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Nighttime Must-Read: Felix Salmon: Tim Geithner as Unreliable Narrator

Felix Salmon: Tim Geithner as Unreliable Narrator: "Geithner makes simple declarations...

...which are easily fact-checked. So let’s turn to pages 79-81, where Geithner is covering his early tenure as the president of the New York Fed....

In my very first public speech at the New York Fed in March 2004, I tried to push back against complacency, telling a room full of bankers that the wonders of the new financial world would not necessarily prevent catastrophic failures of major institutions, and should not inspire delusions of safety on Wall Street. I even cited my favorite theorist on financial irrationality, the leading promoter of the idea that periodic financial crises are practically inevitable.

“These improvements are unlikely to have brought an end to what Charles Kindleberger called ‘manias and panics,’ ” I said. “It is important that those of you who run financial institutions build in a sufficient cushion against adversity.” …

This is Geithner at his most prescient and heroic. He enters a hidebound wood-paneled institution where coffee is brought to his desk on a silver tray while briefings involved precious little discussion or debate; and in his very first speech he... speak[s] truth to entrenched financial power... 'push[es] back against complacency' and warn[s] against the rise of the shadow banking system....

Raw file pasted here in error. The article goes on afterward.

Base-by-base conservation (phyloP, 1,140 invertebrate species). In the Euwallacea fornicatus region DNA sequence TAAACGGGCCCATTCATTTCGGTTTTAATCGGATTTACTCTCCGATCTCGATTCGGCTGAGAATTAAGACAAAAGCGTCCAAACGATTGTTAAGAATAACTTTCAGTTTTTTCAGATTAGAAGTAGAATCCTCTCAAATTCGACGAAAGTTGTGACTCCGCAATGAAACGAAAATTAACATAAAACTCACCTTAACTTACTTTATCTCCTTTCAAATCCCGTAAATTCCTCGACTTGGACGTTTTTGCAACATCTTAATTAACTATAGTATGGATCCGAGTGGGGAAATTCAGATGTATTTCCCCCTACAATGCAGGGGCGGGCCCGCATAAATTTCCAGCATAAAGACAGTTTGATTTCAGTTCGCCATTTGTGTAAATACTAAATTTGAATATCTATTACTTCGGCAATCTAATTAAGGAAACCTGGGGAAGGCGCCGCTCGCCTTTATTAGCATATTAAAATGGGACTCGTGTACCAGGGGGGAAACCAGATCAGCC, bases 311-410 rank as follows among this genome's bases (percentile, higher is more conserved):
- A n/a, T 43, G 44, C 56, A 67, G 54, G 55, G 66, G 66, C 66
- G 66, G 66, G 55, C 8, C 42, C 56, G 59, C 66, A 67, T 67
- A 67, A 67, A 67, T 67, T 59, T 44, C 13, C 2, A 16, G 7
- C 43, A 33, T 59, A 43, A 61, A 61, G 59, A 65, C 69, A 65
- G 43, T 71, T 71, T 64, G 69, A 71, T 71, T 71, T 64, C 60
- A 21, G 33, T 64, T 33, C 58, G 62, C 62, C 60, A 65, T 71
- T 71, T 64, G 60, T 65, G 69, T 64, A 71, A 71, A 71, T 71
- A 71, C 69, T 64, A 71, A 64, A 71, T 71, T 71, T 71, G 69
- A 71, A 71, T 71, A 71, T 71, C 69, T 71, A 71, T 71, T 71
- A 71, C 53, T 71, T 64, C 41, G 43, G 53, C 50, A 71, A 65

But here’s the thing: we can read the speech....

The increasingly greater role played by the capital markets in the financial intermediation process relative to banks — both relative to the past and compared with most other major economies — has improved the capacity of our system to handle stress. Loans and securities held by commercial banks today account for less than 20 percent of overall U.S. credit market debt, roughly two-thirds of their 1975 levels....

Geithner was saying that the shadow banking system is getting bigger, that the banks the NY Fed regulated were accounting for a smaller and smaller part of the total financial system — and that this was a positive development. Geithner wasn’t warning his audience about the risks of shadow banking, he was extolling it, on the grounds that it had 'improved the capacity of our system to handle stress'....

There are two big worrying things here. The first is that Geithner didn’t see the crisis coming.... The second, which is just as bad, is that with hindsight, Geithner sees this speech as being prescient and heroic — that it’s something to be proud of, rather than sheepishly ashamed of.

As I read the rest of Geithner’s book, then, I’m basically forced to treat the author as an unreliable narrator. Geithner might seem to be straight-up and guileless, but his report of this speech shows that he can remember things — even things which are easily found on the internet — in an extremely self-serving manner...

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